An X-ray flash illuminates a molecule. Credit: Raphael Jay
Topics: Chemistry, Climate Change, Green Tech, High Energy Physics, Research, X-rays
The use of short flashes of X-ray light brings scientists one big step closer to developing better catalysts to transform the greenhouse gas methane into a less harmful chemical. The result, published in the journal Science, reveals for the first time how carbon-hydrogen bonds of alkanes break and how the catalyst works in this reaction.
Methane, one of the most potent greenhouse gases, is being released into the atmosphere at an increasing rate by livestock farming and the unfreezing of permafrost. Transforming methane and longer-chain alkanes into less harmful and, in fact, useful chemicals would remove the associated threats and, in turn, make a huge feedstock for the chemical industry available. However, transforming methane necessitates, as a first step, the breaking of a C-H bond, one of the strongest chemical linkages in nature.
Forty years ago, molecular metal catalysts that can easily split C-H bonds were discovered. The only thing found to be necessary was a short flash of visible light to "switch on" the catalyst, and, as by magic, the strong C-H bonds of alkanes passing nearby are easily broken almost without using any energy. Despite the importance of this so-called C-H activation reaction, it remained unknown over the decades how that catalyst performs this function.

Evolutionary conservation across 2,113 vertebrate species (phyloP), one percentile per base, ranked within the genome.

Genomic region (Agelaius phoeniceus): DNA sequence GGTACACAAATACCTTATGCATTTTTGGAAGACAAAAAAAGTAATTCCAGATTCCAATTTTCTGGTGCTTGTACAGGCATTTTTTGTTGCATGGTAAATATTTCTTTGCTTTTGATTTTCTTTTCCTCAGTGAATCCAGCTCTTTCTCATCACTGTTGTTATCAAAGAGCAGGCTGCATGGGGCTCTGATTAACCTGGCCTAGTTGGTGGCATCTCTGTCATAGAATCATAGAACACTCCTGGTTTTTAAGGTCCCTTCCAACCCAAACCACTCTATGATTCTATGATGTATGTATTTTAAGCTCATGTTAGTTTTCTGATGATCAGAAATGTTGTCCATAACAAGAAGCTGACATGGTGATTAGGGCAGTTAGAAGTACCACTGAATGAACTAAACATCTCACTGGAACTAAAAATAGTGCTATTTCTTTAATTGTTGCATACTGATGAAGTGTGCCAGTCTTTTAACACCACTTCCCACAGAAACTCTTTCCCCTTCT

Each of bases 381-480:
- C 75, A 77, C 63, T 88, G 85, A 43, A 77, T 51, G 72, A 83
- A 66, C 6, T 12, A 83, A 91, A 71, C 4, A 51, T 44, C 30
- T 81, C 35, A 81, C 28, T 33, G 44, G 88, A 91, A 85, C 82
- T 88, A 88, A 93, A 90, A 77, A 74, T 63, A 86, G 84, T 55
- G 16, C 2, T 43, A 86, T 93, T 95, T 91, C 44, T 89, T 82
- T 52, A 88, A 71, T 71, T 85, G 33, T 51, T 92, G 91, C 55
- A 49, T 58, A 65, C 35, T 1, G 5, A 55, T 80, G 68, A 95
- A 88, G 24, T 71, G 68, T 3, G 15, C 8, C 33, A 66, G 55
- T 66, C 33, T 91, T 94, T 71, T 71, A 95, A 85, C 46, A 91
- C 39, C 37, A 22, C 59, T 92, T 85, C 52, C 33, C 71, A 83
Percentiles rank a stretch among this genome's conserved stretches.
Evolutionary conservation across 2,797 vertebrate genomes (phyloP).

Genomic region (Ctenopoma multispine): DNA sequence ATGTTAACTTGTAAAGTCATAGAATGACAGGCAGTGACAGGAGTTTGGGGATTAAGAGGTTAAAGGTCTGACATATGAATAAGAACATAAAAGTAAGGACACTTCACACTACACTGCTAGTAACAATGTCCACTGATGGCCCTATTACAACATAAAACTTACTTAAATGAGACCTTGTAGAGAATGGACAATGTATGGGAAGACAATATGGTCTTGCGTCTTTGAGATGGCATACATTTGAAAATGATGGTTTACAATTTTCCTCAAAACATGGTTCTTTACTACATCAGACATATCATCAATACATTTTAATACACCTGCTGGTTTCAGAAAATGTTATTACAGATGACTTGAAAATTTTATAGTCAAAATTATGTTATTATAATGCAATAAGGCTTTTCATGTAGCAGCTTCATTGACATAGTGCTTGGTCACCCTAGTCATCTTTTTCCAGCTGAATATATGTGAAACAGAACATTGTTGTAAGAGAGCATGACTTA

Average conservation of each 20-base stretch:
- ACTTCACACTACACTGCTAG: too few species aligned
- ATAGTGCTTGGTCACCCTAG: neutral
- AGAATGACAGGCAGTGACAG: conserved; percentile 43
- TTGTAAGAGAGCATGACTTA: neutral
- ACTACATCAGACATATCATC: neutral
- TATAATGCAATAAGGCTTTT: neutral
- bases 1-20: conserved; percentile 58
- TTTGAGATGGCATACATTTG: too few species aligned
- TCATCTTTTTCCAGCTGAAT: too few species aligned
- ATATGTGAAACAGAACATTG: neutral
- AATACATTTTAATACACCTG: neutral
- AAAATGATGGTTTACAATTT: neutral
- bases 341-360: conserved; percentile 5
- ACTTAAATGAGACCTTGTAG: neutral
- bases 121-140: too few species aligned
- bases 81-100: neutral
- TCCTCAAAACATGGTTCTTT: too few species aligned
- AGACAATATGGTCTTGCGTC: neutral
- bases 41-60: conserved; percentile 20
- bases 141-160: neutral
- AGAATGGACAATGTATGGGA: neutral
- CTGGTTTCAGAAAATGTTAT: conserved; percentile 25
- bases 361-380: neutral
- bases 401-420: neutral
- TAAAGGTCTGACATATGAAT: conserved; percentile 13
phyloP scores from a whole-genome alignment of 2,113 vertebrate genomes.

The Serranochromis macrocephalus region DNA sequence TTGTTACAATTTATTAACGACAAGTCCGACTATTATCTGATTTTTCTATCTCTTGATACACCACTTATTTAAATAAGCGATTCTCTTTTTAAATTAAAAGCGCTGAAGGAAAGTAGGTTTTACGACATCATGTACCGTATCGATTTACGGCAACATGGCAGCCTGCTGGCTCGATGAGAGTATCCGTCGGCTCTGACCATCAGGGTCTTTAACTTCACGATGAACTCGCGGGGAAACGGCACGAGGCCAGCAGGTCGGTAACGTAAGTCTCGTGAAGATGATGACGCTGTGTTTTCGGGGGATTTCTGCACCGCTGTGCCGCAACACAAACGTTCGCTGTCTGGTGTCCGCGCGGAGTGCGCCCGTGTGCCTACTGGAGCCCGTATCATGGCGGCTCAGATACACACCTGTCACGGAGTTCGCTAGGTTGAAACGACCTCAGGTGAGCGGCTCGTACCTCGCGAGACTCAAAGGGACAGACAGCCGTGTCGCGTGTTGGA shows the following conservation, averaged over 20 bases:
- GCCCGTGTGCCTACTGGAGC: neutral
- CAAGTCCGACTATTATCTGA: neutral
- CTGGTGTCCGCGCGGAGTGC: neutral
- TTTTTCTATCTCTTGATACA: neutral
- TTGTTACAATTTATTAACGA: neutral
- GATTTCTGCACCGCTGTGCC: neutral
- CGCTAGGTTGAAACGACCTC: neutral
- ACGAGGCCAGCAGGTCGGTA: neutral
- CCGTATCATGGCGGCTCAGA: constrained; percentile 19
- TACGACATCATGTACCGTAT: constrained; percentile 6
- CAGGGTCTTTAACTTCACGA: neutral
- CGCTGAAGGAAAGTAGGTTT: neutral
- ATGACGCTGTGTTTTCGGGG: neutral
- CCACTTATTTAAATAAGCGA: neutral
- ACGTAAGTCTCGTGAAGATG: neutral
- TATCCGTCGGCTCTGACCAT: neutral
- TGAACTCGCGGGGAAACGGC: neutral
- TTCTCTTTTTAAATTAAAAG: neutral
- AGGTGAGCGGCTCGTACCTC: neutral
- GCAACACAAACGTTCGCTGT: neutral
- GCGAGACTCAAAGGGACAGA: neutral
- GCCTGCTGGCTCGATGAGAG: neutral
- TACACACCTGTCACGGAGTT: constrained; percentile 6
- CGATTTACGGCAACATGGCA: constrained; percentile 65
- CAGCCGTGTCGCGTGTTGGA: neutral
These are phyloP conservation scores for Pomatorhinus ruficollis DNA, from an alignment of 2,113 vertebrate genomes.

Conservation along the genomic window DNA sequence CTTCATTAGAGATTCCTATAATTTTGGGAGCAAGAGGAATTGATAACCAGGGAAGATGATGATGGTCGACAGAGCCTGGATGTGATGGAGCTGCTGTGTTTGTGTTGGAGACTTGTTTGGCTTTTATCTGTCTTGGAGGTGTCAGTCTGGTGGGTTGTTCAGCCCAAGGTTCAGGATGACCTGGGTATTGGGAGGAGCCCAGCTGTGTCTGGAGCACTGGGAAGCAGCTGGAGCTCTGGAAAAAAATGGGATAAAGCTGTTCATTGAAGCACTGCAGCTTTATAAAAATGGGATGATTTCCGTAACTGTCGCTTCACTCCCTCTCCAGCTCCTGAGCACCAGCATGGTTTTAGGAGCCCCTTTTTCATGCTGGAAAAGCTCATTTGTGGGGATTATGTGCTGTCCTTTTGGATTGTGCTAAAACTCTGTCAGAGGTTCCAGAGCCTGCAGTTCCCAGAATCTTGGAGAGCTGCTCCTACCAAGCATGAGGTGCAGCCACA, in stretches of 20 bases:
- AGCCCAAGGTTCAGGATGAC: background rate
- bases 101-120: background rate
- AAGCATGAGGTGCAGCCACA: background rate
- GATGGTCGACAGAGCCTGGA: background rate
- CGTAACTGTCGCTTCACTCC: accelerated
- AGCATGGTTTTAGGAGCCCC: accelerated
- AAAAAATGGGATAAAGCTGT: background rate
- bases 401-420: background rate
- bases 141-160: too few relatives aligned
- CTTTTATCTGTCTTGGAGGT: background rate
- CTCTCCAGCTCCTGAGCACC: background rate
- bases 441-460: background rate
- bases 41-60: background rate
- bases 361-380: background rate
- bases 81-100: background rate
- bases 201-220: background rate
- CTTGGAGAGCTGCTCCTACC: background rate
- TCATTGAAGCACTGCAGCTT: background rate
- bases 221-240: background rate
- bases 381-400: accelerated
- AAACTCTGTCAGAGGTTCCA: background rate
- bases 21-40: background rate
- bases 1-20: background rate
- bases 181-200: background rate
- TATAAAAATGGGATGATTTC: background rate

The research was led by scientists from Uppsala University in collaboration with the Paul Scherrer Institute in Switzerland, Stockholm University, Hamburg University, and the European XFEL in Germany. For the first time, the scientists were able to directly watch the catalyst at work and reveal how it breaks those C-H bonds.
In two experiments conducted at the Paul Scherrer Institute in Switzerland, the researchers were able to follow the delicate exchange of electrons between a rhodium catalyst and an octane C-H group as it gets broken. Using two of the most powerful sources of X-ray flashes in the world, the X-ray laser SwissFEL and the X-ray synchrotron Swiss Light Source, the reaction could be followed all the way from the beginning to the end. The measurements revealed the initial light-induced activation of the catalyst within 400 femtoseconds (0.0000000000004 seconds) to the final C-H bond breaking after 14 nanoseconds (0.000000014 seconds).
X-rays visualize how one of nature's strongest bonds breaks, Uppsala University, Phys.org.